Then, down to Consitution Dock to buy the fish:


And, a quick admire of the sculptures at the Dock:


before dumping our bounty to undertake a brisk walk, under grey skies, through Battery Point to the Wrest Point Casino and back. At the Casino we are delighted to see a seal doing a solo swim, just for us.


A quick change and off to the Theatre Royal to see Sleeping Beauty, a collaboration between Victoria Opera and the Tasmanian Symphony Orchestra. I am definitely not an opera fan, but this production is lots of fun – telling the story of Sleeping Beauty via puppets, and singing of course. 


Home then, red wine and our wonderful home cooked meal of local Tassie produce. A very fitting way to end our Dark Mofo experience, as we fly home tomorrow (an experience marred by the Jetstar flight being delayed by 2 hours).

Thank you Hobart, Dark Mofo and MONA for a terrific long weekend. A bientôt.

Canberra Revisited

Late last year one of our Library Club gals had the bright idea of a group excursion to Canberra to see the Versailles exhibition. I joined in the affirmative chorus, whilst inwardly quaking. Canberra is the home of my youth – a place I fled from the minute I finished my Arts degree at the wonderful ANU. Canberra represented to me a boring, monochromatic township, full of public servants and absolutely nothing resembling a beating heart. But, in the interests of group solidarity I girded my loins and found myself boarding an early morning flight to our nation’s capital last Friday.

We had decided to stay at the renovated, and heritage listed, Hotel Kurrajong – walking distance to the lake, the Gallery and Parliament House (old & new). Given its proximity to Old Parliament House, it was not surprising to hear that in its heyday the hotel had a strong political association. Most notable being that it was the residence of Ben Chifley – in fact, he suffered his fatal heart attack in Room 205. The only thing that died during our visit was the wedding band on Saturday night, who for some reason thought that “I will Survive” was a suitable song with which to end the night! 




All eight finally assembled, our first act for the day was coffee and brunch. Local knowledge was thoroughly tapped as part of the pre trip research, so it was with confidence that we set off to the Kingston Foreshore development. This was my first hint that my Canberra of old might have changed, as here was something more akin to Melbourne’s Docklands – fancy apartments overlooking the lake; boat moorings; and a whole array of cafes and restaurants facing the water. Oh la la, very fancy, Canberra.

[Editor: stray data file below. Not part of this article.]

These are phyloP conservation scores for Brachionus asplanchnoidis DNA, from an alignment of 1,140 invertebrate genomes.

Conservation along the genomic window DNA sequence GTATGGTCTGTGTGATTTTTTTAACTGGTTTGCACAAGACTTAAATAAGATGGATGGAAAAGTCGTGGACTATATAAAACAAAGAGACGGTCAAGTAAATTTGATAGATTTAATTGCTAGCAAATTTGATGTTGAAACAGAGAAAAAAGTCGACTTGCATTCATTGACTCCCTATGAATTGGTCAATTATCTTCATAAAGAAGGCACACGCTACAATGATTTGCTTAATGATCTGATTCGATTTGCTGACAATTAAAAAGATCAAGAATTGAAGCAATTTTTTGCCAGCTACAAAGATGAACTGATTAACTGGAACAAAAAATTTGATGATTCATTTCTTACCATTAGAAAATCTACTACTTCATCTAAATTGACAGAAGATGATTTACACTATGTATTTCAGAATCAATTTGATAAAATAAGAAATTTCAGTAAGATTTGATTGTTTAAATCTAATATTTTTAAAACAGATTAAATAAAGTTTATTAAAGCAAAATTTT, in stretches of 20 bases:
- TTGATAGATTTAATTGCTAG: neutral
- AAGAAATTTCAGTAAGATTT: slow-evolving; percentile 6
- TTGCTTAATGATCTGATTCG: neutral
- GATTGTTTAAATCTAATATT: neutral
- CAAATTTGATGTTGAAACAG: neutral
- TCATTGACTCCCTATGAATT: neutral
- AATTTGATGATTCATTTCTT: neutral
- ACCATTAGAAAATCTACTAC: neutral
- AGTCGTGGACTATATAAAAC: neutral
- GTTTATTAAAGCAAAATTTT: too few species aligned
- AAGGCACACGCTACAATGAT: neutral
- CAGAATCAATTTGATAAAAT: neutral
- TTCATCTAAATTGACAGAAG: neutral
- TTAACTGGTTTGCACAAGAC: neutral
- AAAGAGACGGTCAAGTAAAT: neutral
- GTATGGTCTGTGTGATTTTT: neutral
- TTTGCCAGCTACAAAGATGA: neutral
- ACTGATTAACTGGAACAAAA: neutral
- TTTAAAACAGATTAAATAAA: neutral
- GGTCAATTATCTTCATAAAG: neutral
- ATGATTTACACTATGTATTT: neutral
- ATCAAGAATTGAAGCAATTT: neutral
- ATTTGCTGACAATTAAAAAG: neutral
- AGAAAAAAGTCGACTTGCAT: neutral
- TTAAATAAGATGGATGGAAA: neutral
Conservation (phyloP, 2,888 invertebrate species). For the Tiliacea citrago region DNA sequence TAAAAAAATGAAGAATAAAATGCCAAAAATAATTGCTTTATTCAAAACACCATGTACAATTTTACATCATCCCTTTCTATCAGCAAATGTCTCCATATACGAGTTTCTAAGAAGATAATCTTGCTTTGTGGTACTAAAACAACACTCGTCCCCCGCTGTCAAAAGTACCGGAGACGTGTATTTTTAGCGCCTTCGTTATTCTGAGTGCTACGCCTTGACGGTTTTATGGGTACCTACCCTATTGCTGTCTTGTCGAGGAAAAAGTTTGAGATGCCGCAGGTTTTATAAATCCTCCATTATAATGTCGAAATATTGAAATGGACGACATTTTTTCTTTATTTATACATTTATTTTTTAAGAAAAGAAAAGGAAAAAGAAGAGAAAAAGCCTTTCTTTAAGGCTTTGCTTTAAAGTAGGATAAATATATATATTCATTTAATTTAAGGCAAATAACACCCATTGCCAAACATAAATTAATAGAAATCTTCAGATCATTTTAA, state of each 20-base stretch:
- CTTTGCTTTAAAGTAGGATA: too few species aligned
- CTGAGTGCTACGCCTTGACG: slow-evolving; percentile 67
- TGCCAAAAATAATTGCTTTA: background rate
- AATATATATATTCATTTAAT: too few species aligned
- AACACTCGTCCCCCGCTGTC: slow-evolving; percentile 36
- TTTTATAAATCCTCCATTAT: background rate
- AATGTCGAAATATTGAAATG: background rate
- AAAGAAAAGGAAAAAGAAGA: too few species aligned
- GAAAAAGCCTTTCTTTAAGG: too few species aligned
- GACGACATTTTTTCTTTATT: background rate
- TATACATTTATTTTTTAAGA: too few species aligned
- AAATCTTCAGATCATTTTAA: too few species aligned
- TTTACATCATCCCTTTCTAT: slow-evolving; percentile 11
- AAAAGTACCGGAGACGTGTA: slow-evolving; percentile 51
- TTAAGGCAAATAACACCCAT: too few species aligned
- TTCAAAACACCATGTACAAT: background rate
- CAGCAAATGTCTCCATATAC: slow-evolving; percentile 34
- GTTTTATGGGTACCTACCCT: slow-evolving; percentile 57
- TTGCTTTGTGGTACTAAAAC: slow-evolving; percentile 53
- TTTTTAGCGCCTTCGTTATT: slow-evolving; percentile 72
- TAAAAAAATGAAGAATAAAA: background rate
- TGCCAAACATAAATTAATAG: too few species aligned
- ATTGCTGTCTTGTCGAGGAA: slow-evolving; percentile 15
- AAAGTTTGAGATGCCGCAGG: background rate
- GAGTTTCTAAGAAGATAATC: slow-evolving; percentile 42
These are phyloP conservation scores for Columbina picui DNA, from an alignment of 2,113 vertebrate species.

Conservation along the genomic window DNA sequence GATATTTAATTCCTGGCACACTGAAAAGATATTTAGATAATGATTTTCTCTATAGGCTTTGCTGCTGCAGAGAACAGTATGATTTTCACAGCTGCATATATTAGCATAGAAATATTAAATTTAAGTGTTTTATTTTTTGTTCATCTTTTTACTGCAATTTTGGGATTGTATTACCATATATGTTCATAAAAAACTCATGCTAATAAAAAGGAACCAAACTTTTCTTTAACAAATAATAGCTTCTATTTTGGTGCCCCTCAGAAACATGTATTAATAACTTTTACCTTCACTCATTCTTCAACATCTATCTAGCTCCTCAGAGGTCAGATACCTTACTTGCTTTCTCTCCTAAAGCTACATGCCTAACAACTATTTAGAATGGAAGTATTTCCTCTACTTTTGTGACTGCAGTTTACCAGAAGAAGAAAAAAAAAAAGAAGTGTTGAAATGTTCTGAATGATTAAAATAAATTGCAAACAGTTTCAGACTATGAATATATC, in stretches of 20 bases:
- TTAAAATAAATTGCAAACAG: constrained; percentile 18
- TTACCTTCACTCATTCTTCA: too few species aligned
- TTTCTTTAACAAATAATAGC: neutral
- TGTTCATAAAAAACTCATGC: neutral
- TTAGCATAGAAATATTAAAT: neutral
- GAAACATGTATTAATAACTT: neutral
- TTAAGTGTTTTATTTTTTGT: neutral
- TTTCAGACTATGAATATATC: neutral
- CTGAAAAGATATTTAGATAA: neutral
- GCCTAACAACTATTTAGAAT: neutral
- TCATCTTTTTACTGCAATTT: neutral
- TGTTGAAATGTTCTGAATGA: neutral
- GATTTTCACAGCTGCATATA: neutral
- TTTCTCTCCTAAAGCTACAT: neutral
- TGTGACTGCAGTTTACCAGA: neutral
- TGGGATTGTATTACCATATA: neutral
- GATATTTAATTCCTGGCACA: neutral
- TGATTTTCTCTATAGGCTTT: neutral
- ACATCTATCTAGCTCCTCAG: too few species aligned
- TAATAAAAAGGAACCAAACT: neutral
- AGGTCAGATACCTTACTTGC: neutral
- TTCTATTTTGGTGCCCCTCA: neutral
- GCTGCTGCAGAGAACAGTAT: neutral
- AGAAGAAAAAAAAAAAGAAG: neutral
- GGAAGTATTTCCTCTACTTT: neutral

Our inside knowledge directed us to Local Press, a funky, waterside cafe serving good coffee and very yummy food. We settled into an outside table and enjoyed what remained of the morning. 


Refreshed and refuelled, we ambled beside the lake to the Australian National Gallery, admiring the views and trees along the way. There is certainly an abundance of greenery in Canberra, even if the roads are relatively deserted.



Whilst the Versailles exhibition was the trigger for our visit, it proved to be but a small part of our overall Canberra experience. All credit to the Gallery in trying to create some of the mood and feel of the palace, with the highlight being the recreation of the famous Latona fountain, complete with water sounds and cascading water imagery. So peaceful that one of our party actually fell asleep momentarily in the room. But, overall I am not a huge fan of Baroque art  – too fussy for me. In fact, the most fascinating aspect of the exhibition was the story of the engineering feats involved in getting water to the grounds to make all the fountains work. 


Emerging from the exhibition we did a quick tour around the rest of the Gallery, admiring the eclectic range of art on display.


Sensory overload and fatigue was taking its toll, so the vote was for a wander back to the hotel for some R & R, before heading out for drinks and dinner. Our original plan had been to wander around the Night Market near Hotel Realm before dinner, but to our dismay, we discovered the market had been cancelled – lack of interest maybe? No matter. We grabbed a table and a bottle of bubbles from the bar and toasted a successful first day in Canberra. And finished off the evening with a meal at the famous Ottoman Cuisine restaurant – all within easy walking distance of Hotel Kurrajong. It was a happy and tired group of women whose heads hit the pillow that night.


Day 2 arrived with overcast skies and the threat of rain. Our day started with a walk around the lake (or run for two of our hardier members). Even I, the great Canberra detractor, have to admit that the natural setting for our capital is beautiful – trees and parkland abound; and the varying blue hues of the surrounding Brindabella mountains make a glorious backdrop. The 6km walk around the water’s edge, looping over King’s Ave bridge and across to Commonwealth Ave bridge, provides a visual check list of Canberra’s major institutions: the Carillon, Captain Cook’s Memorial jet, the National Museum of Australia, the National Library, the High Court, Old & New Parliament House, and the National Gallery. Not to mention a sighting of Robert Menzies along the way.


Our walk had worked up an appetite, so we headed to another terrific café, Maple and Clove (http://www.mapleandclove.com.au), for a delicious brunch and truly excellent coffee. Happy ladies.